“Measles gone-think again!” U.S. measles outbreaks in 2013
Subacute sclerosing panencephalitis (SSPE) is a rare chronic, progressive encephalitis that affects primarily children and young adults, caused by the measles virus (which can be a result of a mutation of the virus itself). No cure for SSPE exists, but the condition can be managed by medication if treatment is started at an early stage. Much of the work on SSPE has been performed by the National Institute of Neurological Disorders and Stroke (NINDS).
SSPE is also known as Dawson Disease, Dawson encephalitis and measles encephalitis. It should not be confused with acute disseminated encephalomyelitis which has a similar etiology but very different timing and course.
Characterized by a history of primary measles infection usually before the age of 2 years, followed by several asymptomatic years (6–15 on average), and then gradual, progressive psychoneurological deterioration, consisting of personality change, seizures, myoclonus, ataxia, photosensitivity, ocular abnormalities, spasticity, and coma. Read More
Subacute sclerosing panencephalitis (SSPE) is a progressive neurological disorder of children and young adults that affects the central nervous systemNational Organization for Rare Disorders (NORD) 55 Kenosia Avenue Danbury, CT 06810 firstname.lastname@example.org http://www.rarediseases.org Tel: 203-744-0100 Voice Mail 800-999-NORD (6673) Fax: 203-798-2291
Participating in a foreign exchange program in the United States can give international students a new view of the world. Friendships are developed, cultures are explored and memories are made. The U.S. does not have immunization requirements for incoming foreign exchange students, but most high schools, colleges and universities will not allow students to attend their institutions without proof of immunization.
Measles is nothing to sneeze at and hopefully it shouldn’t be something you sneeze from today in the United States. But measles has been in the news lately. Read more about what you should know about Measles.
The Children’s Hospital of Philadelphia
Brian, Erica, and Emmalee Parker
Brian and Erica Parker spent about a year and a half completing all of the paperwork and clearances necessary to bring home their new daughter, Emmalee, from India. During that time, they got reports about Emmalee and sent care packages to her. She was 2 1/2 years old when they finally brought her home. She weighed only 17 pounds, and they soon found that she had other health and behavior related concerns as well. As the Parkers took Emmalee to various healthcare providers and therapists, they were told that she had attention-deficit/hyperactivity disorder or ADHD.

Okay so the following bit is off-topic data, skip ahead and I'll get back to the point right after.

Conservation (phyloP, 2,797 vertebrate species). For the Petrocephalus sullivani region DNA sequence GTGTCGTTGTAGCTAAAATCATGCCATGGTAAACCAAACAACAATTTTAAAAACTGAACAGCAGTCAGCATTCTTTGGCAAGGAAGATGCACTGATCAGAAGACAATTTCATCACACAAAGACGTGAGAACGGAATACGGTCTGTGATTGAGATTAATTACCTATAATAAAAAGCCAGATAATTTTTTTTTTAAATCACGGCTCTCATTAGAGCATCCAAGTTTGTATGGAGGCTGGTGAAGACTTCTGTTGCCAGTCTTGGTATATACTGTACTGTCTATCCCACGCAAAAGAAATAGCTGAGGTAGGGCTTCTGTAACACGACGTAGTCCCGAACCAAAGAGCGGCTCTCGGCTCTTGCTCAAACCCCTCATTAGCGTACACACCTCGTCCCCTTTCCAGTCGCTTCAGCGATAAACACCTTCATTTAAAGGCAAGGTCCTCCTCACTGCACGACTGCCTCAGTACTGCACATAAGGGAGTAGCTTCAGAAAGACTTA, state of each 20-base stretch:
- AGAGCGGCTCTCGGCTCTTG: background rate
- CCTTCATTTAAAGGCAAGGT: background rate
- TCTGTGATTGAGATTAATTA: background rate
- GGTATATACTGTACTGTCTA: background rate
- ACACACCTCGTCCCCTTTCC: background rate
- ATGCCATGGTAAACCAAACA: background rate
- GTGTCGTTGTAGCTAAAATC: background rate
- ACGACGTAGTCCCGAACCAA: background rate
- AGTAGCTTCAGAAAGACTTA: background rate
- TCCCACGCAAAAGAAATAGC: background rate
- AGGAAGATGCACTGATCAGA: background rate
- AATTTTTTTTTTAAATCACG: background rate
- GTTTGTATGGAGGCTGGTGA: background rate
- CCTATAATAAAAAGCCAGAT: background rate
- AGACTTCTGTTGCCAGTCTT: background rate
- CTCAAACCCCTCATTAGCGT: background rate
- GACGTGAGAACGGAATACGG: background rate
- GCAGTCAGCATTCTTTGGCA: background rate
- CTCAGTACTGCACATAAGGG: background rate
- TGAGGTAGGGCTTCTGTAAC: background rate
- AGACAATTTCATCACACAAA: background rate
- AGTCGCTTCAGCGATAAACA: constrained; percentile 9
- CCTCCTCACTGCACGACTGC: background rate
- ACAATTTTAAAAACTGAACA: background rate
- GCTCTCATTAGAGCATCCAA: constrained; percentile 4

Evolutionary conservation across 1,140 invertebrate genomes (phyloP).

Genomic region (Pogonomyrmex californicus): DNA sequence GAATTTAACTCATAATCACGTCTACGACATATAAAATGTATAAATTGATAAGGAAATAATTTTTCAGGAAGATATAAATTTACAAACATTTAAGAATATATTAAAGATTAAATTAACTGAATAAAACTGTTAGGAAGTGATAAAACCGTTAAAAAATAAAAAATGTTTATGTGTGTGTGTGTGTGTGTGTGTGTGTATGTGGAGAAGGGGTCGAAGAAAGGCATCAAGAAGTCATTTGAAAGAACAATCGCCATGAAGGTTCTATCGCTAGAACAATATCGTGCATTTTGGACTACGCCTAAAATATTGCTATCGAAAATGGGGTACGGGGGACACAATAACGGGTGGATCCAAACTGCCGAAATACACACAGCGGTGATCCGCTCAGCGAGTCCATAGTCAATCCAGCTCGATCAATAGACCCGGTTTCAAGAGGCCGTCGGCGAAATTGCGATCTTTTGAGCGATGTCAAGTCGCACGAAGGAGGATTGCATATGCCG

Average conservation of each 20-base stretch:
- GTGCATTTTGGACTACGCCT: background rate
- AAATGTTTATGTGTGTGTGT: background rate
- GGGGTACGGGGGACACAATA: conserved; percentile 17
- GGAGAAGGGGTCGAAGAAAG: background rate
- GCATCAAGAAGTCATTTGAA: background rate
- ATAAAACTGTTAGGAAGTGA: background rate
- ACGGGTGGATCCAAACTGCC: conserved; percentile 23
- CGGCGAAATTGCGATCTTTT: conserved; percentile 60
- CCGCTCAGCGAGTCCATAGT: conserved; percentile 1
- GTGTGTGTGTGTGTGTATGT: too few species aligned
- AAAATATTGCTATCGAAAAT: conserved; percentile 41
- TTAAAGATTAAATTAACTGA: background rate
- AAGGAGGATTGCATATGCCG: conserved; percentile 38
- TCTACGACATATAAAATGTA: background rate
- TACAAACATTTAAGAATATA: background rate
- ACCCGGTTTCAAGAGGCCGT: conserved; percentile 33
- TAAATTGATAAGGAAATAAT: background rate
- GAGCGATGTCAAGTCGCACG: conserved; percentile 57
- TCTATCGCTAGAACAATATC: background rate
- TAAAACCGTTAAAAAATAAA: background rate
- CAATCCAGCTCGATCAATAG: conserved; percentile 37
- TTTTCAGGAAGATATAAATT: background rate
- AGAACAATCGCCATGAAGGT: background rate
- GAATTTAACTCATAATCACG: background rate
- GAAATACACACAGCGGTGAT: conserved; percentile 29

However, about five years after Emmalee was adopted, the Parkers noticed that she seemed to be losing her coordination. Emergency room physicians at the Children’s Hospital of Philadelphia were from India, and they immediately asked when Emmalee had had the measles. Recognizing the symptoms of the disorder, they were already considering SSPE as a possibility that was later confirmed by lab testing. Emmalee, they were told, was already in stage two of a disease with four stages. She would not likely recover. Brian and Erica did research to learn all that they could about SSPE and worked with doctors in attempts to stabilize Emmalee’s condition. Unfortunately, a few months later Emmalee’s condition worsened, and she slipped into a coma. About a month after her eighth birthday, she died.
As Brian and Erica learned, despite the fact that Emmalee had the measles vaccine in the orphanage in India, she didn’t get it until she was about 16 months old. The Parkers were told that it is likely that she got SSPE because she was exposed to measles before she was 1 year old.
The Evening Sun newspaper in Hanover, Pennsylvania carried an excellent article by Craig K. Paskoski about the Parkers and their beautiful daughter, Emmalee Parker. Read the full story»
-Possessing, Accessing and Communicating Knowledge about vaccines — was established by the Vaccine Education Centerat The Children’s Hospital of Philadelphia to:
- Develop a dialogue with you about vaccines
- Provide you with vaccine information more regularly than your family’s doctor visits
- Establish a place where you can easily get up-to-date information and answers to your vaccine questions.
A rare disease, always a killer but easily preventable
The Virginia Department of Health has confirmed five cases of measles in three different regions of the commonwealth during the month of May, according to a state epidemiologist.
Landon Lewis, 4, was living in a Minneapolis homeless shelter when he fell ill, first with a fever of 104 degrees, then with a red rash on his forehead. Read More
The Bucks County Health Department has identified three probable cases of measles that could have exposed other persons while infectious. For most people, measles is not a serious illness. However, in some cases it can cause severe illness. Complications from measles can include ear infection, diarrhea, pneumonia, and encephalitis. All three probable cases in Bucks County were at least partially vaccinated. Read More.
Data from the World Health Organization (WHO) fact sheet on measles, Nov. 2007
- Measles remains a leading cause of death among young children worldwide, despite the availability of a safe and effective vaccine for the past 40 years.
- In 2006, it was estimated that there were 242,000 measles deaths globally: This translates to about 663 deaths every day, or 27 deaths every hour.
- The overwhelming majority (more than 95 percent) of measles deaths occur in countries with per capita Gross National Incomes of less than US $1,000 and weak health infrastructures.
- Vaccination has had a major impact on measles deaths. Overall, global measles mortality decreased by 68 percent between 2000 and 2006. The largest gains occurred in Africa, where measles cases and deaths fell by 91 percent.